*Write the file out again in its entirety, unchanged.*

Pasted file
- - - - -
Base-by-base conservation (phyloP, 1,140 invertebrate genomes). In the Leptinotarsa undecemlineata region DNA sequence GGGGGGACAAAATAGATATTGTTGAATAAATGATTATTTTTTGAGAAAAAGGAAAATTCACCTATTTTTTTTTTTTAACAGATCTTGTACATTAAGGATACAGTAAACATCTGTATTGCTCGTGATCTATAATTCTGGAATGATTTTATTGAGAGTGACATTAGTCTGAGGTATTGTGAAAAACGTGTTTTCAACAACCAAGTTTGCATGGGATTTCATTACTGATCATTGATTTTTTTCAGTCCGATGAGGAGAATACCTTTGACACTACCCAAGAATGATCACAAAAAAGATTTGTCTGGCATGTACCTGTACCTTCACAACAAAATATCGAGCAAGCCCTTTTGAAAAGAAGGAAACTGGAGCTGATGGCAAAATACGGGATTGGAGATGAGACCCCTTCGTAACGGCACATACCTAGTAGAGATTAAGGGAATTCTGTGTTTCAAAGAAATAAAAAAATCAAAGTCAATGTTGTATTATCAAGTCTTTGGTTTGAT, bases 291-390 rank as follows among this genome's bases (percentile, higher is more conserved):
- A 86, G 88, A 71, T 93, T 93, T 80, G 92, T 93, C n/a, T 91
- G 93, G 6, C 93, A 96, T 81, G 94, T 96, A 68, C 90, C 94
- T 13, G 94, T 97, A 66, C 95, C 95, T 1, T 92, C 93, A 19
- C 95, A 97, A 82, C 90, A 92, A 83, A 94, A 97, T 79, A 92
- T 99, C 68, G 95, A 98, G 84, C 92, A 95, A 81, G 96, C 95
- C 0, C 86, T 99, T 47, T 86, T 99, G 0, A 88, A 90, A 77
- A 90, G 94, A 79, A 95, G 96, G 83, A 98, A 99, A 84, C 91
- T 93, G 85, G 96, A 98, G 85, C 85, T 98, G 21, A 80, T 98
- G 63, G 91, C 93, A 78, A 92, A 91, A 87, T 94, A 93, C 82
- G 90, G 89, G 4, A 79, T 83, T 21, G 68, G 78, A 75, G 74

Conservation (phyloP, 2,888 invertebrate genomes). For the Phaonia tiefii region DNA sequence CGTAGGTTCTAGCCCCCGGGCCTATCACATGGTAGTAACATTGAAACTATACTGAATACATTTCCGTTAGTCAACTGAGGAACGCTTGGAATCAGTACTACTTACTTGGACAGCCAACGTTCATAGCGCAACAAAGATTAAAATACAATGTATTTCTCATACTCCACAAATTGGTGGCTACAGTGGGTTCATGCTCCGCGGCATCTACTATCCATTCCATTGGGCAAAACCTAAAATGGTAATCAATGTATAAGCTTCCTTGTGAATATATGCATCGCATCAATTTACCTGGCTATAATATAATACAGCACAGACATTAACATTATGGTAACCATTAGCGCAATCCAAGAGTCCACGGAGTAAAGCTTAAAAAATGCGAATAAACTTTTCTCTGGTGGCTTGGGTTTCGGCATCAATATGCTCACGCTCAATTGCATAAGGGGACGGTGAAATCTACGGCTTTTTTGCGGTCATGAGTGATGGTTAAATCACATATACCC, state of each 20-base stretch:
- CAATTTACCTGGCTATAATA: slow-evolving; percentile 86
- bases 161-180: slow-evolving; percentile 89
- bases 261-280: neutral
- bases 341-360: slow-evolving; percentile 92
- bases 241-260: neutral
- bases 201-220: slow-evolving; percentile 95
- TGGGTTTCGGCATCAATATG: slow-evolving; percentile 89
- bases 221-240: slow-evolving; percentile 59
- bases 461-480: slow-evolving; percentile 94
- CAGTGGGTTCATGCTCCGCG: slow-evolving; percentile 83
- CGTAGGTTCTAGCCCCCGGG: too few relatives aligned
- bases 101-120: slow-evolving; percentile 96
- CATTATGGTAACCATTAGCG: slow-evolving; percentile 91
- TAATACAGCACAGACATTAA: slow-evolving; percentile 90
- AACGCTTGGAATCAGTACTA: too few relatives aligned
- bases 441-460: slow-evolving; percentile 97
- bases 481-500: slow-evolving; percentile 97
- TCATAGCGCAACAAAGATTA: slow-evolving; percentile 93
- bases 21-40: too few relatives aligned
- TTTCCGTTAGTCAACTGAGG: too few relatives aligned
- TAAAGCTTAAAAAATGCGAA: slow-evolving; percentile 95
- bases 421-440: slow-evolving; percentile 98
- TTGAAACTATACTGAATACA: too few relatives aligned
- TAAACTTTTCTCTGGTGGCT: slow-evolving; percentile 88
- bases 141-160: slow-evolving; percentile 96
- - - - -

Base-by-base conservation (phyloP, 1,140 invertebrate genomes). In the Leptinotarsa undecemlineata region DNA sequence GGGGGGACAAAATAGATATTGTTGAATAAATGATTATTTTTTGAGAAAAAGGAAAATTCACCTATTTTTTTTTTTTAACAGATCTTGTACATTAAGGATACAGTAAACATCTGTATTGCTCGTGATCTATAATTCTGGAATGATTTTATTGAGAGTGACATTAGTCTGAGGTATTGTGAAAAACGTGTTTTCAACAACCAAGTTTGCATGGGATTTCATTACTGATCATTGATTTTTTTCAGTCCGATGAGGAGAATACCTTTGACACTACCCAAGAATGATCACAAAAAAGATTTGTCTGGCATGTACCTGTACCTTCACAACAAAATATCGAGCAAGCCCTTTTGAAAAGAAGGAAACTGGAGCTGATGGCAAAATACGGGATTGGAGATGAGACCCCTTCGTAACGGCACATACCTAGTAGAGATTAAGGGAATTCTGTGTTTCAAAGAAATAAAAAAATCAAAGTCAATGTTGTATTATCAAGTCTTTGGTTTGAT, bases 291-390 rank as follows among this genome's bases (percentile, higher is more conserved):
- A 86, G 88, A 71, T 93, T 93, T 80, G 92, T 93, C n/a, T 91
- G 93, G 6, C 93, A 96, T 81, G 94, T 96, A 68, C 90, C 94
- T 13, G 94, T 97, A 66, C 95, C 95, T 1, T 92, C 93, A 19
- C 95, A 97, A 82, C 90, A 92, A 83, A 94, A 97, T 79, A 92
- T 99, C 68, G 95, A 98, G 84, C 92, A 95, A 81, G 96, C 95
- C 0, C 86, T 99, T 47, T 86, T 99, G 0, A 88, A 90, A 77
- A 90, G 94, A 79, A 95, G 96, G 83, A 98, A 99, A 84, C 91
- T 93, G 85, G 96, A 98, G 85, C 85, T 98, G 21, A 80, T 98
- G 63, G 91, C 93, A 78, A 92, A 91, A 87, T 94, A 93, C 82
- G 90, G 89, G 4, A 79, T 83, T 21, G 68, G 78, A 75, G 74

Conservation (phyloP, 2,888 invertebrate genomes). For the Phaonia tiefii region DNA sequence CGTAGGTTCTAGCCCCCGGGCCTATCACATGGTAGTAACATTGAAACTATACTGAATACATTTCCGTTAGTCAACTGAGGAACGCTTGGAATCAGTACTACTTACTTGGACAGCCAACGTTCATAGCGCAACAAAGATTAAAATACAATGTATTTCTCATACTCCACAAATTGGTGGCTACAGTGGGTTCATGCTCCGCGGCATCTACTATCCATTCCATTGGGCAAAACCTAAAATGGTAATCAATGTATAAGCTTCCTTGTGAATATATGCATCGCATCAATTTACCTGGCTATAATATAATACAGCACAGACATTAACATTATGGTAACCATTAGCGCAATCCAAGAGTCCACGGAGTAAAGCTTAAAAAATGCGAATAAACTTTTCTCTGGTGGCTTGGGTTTCGGCATCAATATGCTCACGCTCAATTGCATAAGGGGACGGTGAAATCTACGGCTTTTTTGCGGTCATGAGTGATGGTTAAATCACATATACCC, state of each 20-base stretch:
- CAATTTACCTGGCTATAATA: slow-evolving; percentile 86
- bases 161-180: slow-evolving; percentile 89
- bases 261-280: neutral
- bases 341-360: slow-evolving; percentile 92
- bases 241-260: neutral
- bases 201-220: slow-evolving; percentile 95
- TGGGTTTCGGCATCAATATG: slow-evolving; percentile 89
- bases 221-240: slow-evolving; percentile 59
- bases 461-480: slow-evolving; percentile 94
- CAGTGGGTTCATGCTCCGCG: slow-evolving; percentile 83
- CGTAGGTTCTAGCCCCCGGG: too few relatives aligned
- bases 101-120: slow-evolving; percentile 96
- CATTATGGTAACCATTAGCG: slow-evolving; percentile 91
- TAATACAGCACAGACATTAA: slow-evolving; percentile 90
- AACGCTTGGAATCAGTACTA: too few relatives aligned
- bases 441-460: slow-evolving; percentile 97
- bases 481-500: slow-evolving; percentile 97
- TCATAGCGCAACAAAGATTA: slow-evolving; percentile 93
- bases 21-40: too few relatives aligned
- TTTCCGTTAGTCAACTGAGG: too few relatives aligned
- TAAAGCTTAAAAAATGCGAA: slow-evolving; percentile 95
- bases 421-440: slow-evolving; percentile 98
- TTGAAACTATACTGAATACA: too few relatives aligned
- TAAACTTTTCTCTGGTGGCT: slow-evolving; percentile 88
- bases 141-160: slow-evolving; percentile 96